The Novel Coronavirus Disease has been in the public eye for almost two months now, and a lot has been happening behind the scenes to understand this new outbreak. Several organizations have been work
The Novel Coronavirus Disease has been in the public eye for almost two months now, and a lot has been happening behind the scenes to understand this new outbreak. Several organizations have been working together with the World Health Organization and Officials from China to understand the symptoms and how the virus causes the disease, track the number of people infected by the virus and put in place public health measures to adequately mitigate the potential dangers this disease can bring with it. In this post we will discuss the new updates to the Coronavirus Disease 2019 (COVID-19).
As of 17 February, there have been 70, 365 confirmed cases of COVID-19 in China, with 1772 deaths, which gives it an estimated fatality rate of 2.5%. Now whilst these are official figures, the actual estimate may differ from this. This is because the areas that have been heavily affected especially the Hubei region, have had shortages of coronavirus testing kits, with demands far outstripping supply. Testing is required to not only identify patients for treatment but also for isolation and quarantine. This is a key step in preventing the rapid spread of disease amongst the population. Understanding the spread of a new disease also helps scientists create accurate disease models that can determine the infectivity, morbidity and mortality of COVID-19, and predict where the infection may strike next. The government authorities can use this information to prepare the surrounding regions, and ensure the impact of the disease is lessened.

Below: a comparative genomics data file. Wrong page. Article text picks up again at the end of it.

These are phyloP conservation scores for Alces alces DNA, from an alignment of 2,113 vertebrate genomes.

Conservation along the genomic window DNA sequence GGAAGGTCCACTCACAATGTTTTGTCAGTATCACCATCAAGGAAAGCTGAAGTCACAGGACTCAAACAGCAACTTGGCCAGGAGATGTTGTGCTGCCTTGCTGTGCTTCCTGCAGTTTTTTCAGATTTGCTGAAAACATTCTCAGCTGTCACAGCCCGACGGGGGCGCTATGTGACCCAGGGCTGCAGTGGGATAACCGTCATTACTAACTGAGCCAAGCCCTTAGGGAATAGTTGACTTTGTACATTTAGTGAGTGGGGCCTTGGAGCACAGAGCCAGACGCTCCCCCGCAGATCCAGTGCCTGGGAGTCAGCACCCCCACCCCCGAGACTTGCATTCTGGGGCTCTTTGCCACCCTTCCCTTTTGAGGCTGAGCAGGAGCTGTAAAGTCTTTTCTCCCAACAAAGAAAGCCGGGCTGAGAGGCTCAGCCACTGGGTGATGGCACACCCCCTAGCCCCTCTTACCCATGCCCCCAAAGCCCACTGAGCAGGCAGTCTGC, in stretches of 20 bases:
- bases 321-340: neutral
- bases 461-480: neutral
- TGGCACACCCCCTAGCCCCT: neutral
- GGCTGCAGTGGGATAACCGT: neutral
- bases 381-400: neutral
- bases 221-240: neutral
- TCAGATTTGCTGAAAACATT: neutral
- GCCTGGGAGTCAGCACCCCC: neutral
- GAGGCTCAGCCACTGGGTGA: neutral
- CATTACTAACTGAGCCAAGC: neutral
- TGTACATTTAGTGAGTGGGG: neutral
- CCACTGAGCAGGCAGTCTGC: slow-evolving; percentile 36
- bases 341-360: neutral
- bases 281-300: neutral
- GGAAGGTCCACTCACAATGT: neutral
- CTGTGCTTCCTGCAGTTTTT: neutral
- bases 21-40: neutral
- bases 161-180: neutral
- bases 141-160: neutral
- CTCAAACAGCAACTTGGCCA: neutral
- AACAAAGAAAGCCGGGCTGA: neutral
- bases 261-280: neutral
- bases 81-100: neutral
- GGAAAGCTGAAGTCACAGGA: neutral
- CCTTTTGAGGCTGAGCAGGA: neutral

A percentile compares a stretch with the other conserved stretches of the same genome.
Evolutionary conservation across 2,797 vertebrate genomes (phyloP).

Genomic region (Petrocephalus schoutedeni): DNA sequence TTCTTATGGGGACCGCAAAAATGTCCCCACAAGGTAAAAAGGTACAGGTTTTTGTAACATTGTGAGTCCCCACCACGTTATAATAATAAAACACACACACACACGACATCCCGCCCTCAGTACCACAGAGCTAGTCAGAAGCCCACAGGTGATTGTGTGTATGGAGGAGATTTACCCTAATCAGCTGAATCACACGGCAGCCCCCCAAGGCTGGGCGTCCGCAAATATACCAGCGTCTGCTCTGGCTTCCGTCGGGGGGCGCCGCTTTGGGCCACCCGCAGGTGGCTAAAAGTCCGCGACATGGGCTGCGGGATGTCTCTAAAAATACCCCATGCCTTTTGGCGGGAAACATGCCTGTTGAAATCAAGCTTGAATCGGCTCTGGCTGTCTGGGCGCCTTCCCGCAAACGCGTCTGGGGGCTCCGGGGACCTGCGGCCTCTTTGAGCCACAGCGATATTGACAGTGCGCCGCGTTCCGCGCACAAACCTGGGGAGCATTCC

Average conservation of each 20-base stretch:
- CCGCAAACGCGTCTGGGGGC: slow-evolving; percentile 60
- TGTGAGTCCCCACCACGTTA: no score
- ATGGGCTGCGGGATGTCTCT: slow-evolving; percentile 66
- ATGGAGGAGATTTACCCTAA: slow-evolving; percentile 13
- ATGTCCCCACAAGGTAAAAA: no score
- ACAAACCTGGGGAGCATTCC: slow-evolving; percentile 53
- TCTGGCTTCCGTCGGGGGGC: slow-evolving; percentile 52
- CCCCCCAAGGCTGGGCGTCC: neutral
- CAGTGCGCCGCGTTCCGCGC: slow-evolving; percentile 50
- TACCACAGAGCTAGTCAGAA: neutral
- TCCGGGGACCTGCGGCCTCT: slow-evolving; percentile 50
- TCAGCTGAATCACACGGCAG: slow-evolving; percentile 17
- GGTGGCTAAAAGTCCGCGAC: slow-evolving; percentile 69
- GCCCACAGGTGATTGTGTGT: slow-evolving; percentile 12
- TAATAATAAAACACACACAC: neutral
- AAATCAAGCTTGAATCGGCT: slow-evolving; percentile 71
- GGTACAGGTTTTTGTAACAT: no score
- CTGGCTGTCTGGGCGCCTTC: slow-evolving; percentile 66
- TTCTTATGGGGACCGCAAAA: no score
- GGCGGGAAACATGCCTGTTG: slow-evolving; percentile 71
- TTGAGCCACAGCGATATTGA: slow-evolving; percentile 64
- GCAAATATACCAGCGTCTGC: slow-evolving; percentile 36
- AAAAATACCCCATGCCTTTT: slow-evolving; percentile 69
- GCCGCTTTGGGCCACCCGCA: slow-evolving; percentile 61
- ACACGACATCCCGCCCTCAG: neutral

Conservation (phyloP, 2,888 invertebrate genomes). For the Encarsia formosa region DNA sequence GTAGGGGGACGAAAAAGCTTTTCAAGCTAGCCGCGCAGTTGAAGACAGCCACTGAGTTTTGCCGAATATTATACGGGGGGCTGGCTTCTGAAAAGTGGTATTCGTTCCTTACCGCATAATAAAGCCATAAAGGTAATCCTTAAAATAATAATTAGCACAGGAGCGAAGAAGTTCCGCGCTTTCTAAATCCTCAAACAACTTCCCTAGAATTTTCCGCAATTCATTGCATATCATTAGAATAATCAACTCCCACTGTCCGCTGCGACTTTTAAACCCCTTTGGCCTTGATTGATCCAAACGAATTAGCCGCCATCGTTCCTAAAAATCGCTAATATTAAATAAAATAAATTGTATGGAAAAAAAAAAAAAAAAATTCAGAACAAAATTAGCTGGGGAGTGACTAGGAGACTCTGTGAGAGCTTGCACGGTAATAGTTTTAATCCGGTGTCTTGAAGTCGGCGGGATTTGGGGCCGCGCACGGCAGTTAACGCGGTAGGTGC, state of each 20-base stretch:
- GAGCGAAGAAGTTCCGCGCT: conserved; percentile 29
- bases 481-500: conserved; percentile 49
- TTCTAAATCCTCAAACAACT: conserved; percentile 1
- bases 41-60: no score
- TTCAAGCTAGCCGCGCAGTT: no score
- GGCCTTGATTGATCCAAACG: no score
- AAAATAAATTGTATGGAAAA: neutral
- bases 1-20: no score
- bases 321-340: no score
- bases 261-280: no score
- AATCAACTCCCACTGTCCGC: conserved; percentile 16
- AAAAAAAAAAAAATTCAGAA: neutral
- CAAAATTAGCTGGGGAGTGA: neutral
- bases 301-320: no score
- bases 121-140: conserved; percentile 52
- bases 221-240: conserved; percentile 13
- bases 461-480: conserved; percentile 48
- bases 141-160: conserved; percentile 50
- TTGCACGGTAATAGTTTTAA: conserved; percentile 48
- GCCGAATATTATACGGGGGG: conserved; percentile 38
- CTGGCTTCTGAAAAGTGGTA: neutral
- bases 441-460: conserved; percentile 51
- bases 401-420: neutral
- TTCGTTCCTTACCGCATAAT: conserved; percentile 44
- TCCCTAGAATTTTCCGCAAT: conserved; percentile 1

Current testing requires swabs to be taken from the patients mouth and throat. This sample is then sent to laboratories, where the viral DNA is replicated in order to identify whether this DNA is from the coronavirus. Unfortunately, this is expensive, uses lots of reagents and can take two days. Even with laboratories working round the clock, running 6,000 tests a day, the workload is outstripping the health departments capacity. This leaves a large population of the Hubei Province with symptoms suggestive of COVID-19 but with no way to formally diagnose the disease. There may be a significant under-reporting of cases simply because capacity does not exist to test everyone, and the disease burden may be considerably higher.
INNOVATION IN RESPONSE
In response to this doctors have started using CT scans to identify potentially infected patients. CT scans are a quick, non-invasive and readily available. By looking for lesions and signs of pneumonia in the patients lungs. Whilst this negates the need for testing strips, lesions are a fairly late sign of COVID-19, and so this method is not suitable for those who have recently been infected or have not yet shown these symptoms. In the Hubei Province however, with the drastic shortage of testing kits, clinical and radiological diagnosis is now being used to increase the rate of detection.
Manufacturers are also struggling to increase output of testing kits and reagents to match this demand, and the race is on to develop new rapid testing kits. Beijing has approved seven Biopharmaceutical companies to push forward with fast track development of testing kits. Liferiver, a Shanghai based biotech company, took just 20 days from development of its kit to launch. This process normally takes 3 years. China’s Nankai University announced on Monday a breakthrough in developing a rapid test kit that can identify infection among suspected patients within 15 minutes.
And it’s not just Chinese companies — a Singapore based biotech company has announced a portable kit that can detect the novel coronavirus as well as similar viruses responsible for MERS and SARS in a single 2 hour test. These innovations represent a massive step forward in identifying infected patients early in order to provide them the necessary treatment, and in accurately tracking the spread of the disease.
Is there a cure for cancer?